- The Washington Times - Friday, December 11, 2009

The news about James Lang drew scant attention nationwide, and some who did hear about it were not completely surprised. He has, after all, fought his weight nearly his entire life. But it still jolted those who came to know Lang during his far-ranging basketball travels.

A 6-foot-10, 280-pound center whose NBA career was limited to 11 games with the Washington Wizards in the 2006-07 season, Lang suffered a stroke the day after Thanksgiving at his grandmother’s home near Mobile, Ala. It came nine days after the Utah Flash of the NBA Development League released him for “medical reasons.” He is 26.

Lang is recovering at the Mobile Infirmary Medical Center and has begun therapy. It could have been much worse.

“They thought they were gonna lose him that night,” said his mother, Wanda Harris, who was told her son had blood clots throughout his body. “It was unbelievable.”

His right side was paralyzed at first, but Lang has slightly moved his right arm and leg. He sat up in bed and watched a basketball game last weekend, Harris said, but he still cannot speak.

“They hope he can regain much of his movements,” said Levan Parker, who coached Lang at Central Park Christian School in Birmingham, Ala., and is close to the family.

Parker called Lang a “gentle giant” and a “special person.” Flash owner Brandt Andersen described him as a popular player who generously gave his time to the community and loved kids. “He’s just a soft-hearted guy,” Andersen said.

If Lang had a weakness, it was food. Nicknamed “Big Baby” before the Boston Celtics’ Glen Davis acquired the moniker, Lang weighed close to 400 pounds in high school. Although he slimmed down to 325, he admitted to eating himself out of the NBA during his brief stint with the Wizards.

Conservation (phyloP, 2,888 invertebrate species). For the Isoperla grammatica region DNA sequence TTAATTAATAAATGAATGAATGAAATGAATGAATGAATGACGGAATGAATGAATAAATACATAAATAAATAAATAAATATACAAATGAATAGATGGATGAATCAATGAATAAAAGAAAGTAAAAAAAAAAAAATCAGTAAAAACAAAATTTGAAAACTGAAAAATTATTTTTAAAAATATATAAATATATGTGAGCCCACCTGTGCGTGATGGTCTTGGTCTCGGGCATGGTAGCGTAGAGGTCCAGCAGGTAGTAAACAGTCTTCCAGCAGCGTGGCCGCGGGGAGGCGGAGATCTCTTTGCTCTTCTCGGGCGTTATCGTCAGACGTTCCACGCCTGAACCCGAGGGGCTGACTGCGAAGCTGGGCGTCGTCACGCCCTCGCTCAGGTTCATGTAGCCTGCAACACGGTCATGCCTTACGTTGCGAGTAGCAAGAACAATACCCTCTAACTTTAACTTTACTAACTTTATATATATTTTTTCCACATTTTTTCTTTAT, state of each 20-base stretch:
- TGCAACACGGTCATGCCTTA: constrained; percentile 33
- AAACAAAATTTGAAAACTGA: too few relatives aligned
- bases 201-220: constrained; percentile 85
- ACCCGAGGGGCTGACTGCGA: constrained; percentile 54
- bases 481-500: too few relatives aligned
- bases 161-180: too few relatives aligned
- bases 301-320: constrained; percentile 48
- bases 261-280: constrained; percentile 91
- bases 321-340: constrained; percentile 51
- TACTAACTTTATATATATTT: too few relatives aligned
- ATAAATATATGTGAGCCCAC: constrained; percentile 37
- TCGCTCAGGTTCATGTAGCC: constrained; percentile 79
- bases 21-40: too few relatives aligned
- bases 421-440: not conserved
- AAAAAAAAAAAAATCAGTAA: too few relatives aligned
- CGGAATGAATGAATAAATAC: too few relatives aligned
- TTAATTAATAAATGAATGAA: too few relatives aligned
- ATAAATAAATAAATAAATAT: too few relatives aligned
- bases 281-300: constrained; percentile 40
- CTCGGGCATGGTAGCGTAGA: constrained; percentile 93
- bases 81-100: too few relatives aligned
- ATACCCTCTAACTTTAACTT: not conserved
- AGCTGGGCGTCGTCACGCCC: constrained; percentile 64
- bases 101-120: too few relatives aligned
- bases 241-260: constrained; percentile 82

Lang lost more weight and was down to 280 during an unsuccessful tryout with the club this summer. He returned to the Flash but was waived Nov. 18. Andersen said Lang was constantly fatigued. Coach Brad Jones said an electrocardiogram of Lang’s heart was “abnormal” and that he had high blood pressure. Harris said her son was taking medication for that.

When asked about Lang on Wednesday, Wizards guard Gilbert Arenas told Mike Jones of The Washington Times, “From what I heard, he was taking stimulants to get down in weight, and that’s what caused [the stroke].”

Harris confirmed Lang was taking a “weight-loss product” but could not identify it. “I kept asking him what it was, but he never told me,” she said.

At one time, Harris said, her son took Super Cleanse, an over-the-counter herbal colon cleanser. “He said, ‘Momma, it helps me lose weight real quick,’ ” she said. “But he never got into detail with it.”

Andersen and Jones said they did not know Lang was taking anything to control his weight. “It was great to see him take so much weight off,” Andersen said. “I never asked him, and it never crossed my mind.”

Harris said there is no history of significant heart disease in the family. Speaking generally, Richard Pearl, a Mobile cardiologist, said it is possible a weight-control or herbal-cleansing product might counteract another medication and cause a patient’s blood pressure to rise, increasing the risk of a stroke. But he puts little credence in the suspicion.